Dylan’s “Stuck Inside of Mobile…” beams in from a satellite and fills the car with song. A hunter, face behind a woolen mask, stands with shotgun in the middle of the Blackwell Road in front of me as Bob sings of an uncontrolled “Grandpa” (just before he died) who builds a fire on Main Street and then shoots it full of holes. Yeah Mama, I’m glad to be driving on, along the curves and through the holes of surrealistic day, the end not yet in sight.

Apropos of next to nothing, this small rainbow came from the Allegheny on 11/10/19 after losing a couple of big fish there…

I’m late to a meeting of the Slate Run Sportsman group. Someone there says, “You weren’t supposed to go fishing yet,” and I reply, “What month is this, November?” Just because the days are shorter doesn’t mean my brain has to stay on track. Soon, Marion presents me with a gift of artificial flies, their beauty hooked inside my day, a promise of fair seasons yet to come.

Marion’s gift came with a letter signed with a special flourish…

I’ll meet Jim at the Hotel Manor, pull out from the Penn State/Minnesota football game displayed above the bar, and hit the water. Word follows word; sentence follows sentence; no one follows anyone (thankfully) through the chilly hours (34 degrees F.!) of the Slate Run Gorge.

one of Marion Alexander’s fine emergers…

The stream flows like a fullback on a Saturday mission, ready to be downstream and away. We cast our players carefully– yes, Green Weenie, Prince Nymph (formerly known as Isonychia), Pheasant-Tail, and Egg– Jim laughs at the notion of an artificial egg rolling over bedrock like a football or a song, but it’s the only pattern of the day to lure wild brook and brown trout to their table.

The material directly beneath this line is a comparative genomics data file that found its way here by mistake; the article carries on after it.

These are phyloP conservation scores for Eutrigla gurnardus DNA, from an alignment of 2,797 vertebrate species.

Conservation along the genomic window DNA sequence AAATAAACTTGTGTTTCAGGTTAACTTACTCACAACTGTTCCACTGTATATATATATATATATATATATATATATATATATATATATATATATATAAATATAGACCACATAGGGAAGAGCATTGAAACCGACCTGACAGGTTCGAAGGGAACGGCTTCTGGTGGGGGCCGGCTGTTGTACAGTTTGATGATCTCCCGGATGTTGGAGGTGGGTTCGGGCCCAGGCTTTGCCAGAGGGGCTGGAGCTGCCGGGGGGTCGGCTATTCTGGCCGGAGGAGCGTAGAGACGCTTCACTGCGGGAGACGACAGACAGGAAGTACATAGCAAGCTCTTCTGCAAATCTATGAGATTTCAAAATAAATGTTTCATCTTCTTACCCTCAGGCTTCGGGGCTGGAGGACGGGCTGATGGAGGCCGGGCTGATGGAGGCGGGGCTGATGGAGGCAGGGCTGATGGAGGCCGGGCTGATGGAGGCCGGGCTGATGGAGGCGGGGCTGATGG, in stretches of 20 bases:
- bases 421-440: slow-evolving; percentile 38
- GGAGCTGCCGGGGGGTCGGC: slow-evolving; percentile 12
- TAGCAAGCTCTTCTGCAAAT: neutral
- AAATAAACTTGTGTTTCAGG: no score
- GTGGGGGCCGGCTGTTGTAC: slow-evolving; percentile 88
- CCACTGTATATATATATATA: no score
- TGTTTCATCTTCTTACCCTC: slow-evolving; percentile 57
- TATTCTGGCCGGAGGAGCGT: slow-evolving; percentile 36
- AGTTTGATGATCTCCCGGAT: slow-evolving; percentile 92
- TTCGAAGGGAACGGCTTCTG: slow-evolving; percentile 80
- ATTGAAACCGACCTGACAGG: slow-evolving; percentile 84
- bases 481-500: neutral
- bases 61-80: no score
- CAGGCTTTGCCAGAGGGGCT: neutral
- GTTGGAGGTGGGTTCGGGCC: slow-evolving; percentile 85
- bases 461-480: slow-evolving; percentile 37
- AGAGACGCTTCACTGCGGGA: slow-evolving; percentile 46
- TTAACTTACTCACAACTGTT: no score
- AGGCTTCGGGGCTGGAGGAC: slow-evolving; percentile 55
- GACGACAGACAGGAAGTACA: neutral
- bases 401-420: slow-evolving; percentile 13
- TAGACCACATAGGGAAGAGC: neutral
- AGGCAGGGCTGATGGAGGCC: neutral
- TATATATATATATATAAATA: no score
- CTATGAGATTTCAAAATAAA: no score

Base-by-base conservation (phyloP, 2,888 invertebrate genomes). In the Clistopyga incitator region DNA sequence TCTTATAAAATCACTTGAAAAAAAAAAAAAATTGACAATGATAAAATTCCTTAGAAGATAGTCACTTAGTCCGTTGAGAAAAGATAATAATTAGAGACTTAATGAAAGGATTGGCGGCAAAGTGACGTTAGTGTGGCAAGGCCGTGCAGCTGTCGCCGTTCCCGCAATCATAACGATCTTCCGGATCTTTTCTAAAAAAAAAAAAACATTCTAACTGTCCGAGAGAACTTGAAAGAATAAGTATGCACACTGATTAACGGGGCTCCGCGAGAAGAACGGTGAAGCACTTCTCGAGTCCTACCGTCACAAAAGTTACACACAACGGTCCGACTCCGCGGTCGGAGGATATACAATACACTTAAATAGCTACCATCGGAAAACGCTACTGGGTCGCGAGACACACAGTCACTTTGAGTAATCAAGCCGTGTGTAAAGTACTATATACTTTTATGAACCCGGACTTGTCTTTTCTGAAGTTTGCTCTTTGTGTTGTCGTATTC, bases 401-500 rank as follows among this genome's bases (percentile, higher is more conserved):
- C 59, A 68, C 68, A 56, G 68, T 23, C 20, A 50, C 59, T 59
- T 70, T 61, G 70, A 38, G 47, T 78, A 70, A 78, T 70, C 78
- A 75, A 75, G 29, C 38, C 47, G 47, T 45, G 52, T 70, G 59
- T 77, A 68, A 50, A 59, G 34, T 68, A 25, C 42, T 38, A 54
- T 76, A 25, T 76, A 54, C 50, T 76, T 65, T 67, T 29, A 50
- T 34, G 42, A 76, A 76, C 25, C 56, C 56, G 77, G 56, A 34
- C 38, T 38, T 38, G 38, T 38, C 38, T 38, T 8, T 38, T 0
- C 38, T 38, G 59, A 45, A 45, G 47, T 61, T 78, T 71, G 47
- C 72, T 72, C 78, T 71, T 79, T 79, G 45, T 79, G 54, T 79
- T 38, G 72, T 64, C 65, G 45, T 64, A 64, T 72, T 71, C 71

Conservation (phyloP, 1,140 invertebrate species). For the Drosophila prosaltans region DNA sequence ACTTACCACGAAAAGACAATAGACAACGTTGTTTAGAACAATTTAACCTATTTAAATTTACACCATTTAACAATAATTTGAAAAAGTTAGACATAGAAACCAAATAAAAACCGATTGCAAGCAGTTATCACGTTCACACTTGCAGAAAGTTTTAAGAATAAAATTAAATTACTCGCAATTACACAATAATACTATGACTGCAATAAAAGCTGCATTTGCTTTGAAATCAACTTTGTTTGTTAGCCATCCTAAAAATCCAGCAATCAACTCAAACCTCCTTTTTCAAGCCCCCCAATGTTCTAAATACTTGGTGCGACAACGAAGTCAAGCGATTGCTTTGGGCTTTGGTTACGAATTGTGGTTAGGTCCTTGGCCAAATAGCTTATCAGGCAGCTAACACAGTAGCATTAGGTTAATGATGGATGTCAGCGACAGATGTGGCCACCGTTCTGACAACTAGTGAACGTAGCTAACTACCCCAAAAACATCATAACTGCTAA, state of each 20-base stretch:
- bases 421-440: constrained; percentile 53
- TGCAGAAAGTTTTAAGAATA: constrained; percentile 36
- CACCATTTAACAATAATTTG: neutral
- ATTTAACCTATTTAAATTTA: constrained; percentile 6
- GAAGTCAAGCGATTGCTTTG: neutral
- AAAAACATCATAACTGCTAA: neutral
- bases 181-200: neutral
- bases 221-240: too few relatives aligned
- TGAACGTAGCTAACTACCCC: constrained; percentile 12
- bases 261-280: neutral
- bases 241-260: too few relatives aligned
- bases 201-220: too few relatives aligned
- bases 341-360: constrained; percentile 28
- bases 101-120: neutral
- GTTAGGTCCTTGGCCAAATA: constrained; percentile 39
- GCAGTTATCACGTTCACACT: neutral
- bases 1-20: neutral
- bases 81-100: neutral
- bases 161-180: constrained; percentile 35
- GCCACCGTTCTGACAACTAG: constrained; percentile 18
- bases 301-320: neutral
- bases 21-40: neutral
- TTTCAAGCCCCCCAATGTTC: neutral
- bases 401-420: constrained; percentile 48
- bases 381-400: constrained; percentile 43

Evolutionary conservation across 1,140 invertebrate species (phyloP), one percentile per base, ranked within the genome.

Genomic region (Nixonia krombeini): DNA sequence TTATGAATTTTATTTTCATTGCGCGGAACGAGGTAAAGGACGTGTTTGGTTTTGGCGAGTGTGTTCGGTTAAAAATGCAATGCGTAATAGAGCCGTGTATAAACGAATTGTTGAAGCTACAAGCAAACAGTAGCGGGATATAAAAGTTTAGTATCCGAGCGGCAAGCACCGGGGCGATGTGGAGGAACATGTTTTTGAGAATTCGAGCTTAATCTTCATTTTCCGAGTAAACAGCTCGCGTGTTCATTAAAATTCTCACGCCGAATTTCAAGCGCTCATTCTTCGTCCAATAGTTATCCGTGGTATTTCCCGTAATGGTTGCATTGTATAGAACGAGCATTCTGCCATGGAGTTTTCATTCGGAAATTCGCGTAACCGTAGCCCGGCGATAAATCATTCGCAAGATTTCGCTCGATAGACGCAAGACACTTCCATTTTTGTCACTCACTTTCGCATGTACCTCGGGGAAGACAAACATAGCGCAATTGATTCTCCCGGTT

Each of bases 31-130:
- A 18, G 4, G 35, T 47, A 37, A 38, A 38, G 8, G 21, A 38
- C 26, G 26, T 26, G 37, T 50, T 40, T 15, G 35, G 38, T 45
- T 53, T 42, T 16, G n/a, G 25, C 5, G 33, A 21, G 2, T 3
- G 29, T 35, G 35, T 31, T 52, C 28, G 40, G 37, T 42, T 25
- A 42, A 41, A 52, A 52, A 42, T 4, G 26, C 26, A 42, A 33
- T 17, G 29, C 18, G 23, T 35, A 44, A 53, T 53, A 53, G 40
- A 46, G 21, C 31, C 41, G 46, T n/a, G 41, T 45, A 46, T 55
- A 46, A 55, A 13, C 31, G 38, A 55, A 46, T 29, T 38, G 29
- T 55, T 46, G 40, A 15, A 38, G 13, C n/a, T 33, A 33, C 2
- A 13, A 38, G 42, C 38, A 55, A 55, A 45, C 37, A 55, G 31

Slate Run brookie. The larger browns didn’t want to be photographed.

The day ends quickly for the anglers’ page. The sun, like a warm fire high above the wooded gorge, banks itself prematurely, fills with dark holes of the universe as we head homeward, breaking down our gear, thankful for yet another opportunity to fish.

Chester2 on the stump (despite his apolitical convictions)…

Later, I’m reminded of a phrase from the writer, Henry James, who said, “Letters mingle souls.” That ideal, a letter from an ordinary day, is cast for you, my readers. And like so many others now in cyberspace, it welcomes a response– in words or in a thought.

Slate Run as a football field? Nah, the Sportsmen would never allow it.

I really like Marion’s dark-winged olive dry flies….

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A Thin Man Fishing

Physically, the thin man isn’t really thin but, looking at a thread-bare autumn day, he felt that way– just basic flesh and bone, reduced to seasonal elements. His summer garments had been stripped away, replaced by heavy clothing to ward off the chill. Sure, he wore the usual fishing gear and entertained a stray thought or two, but if anyone else was haunting the hills nearby, he might have been seen, or not.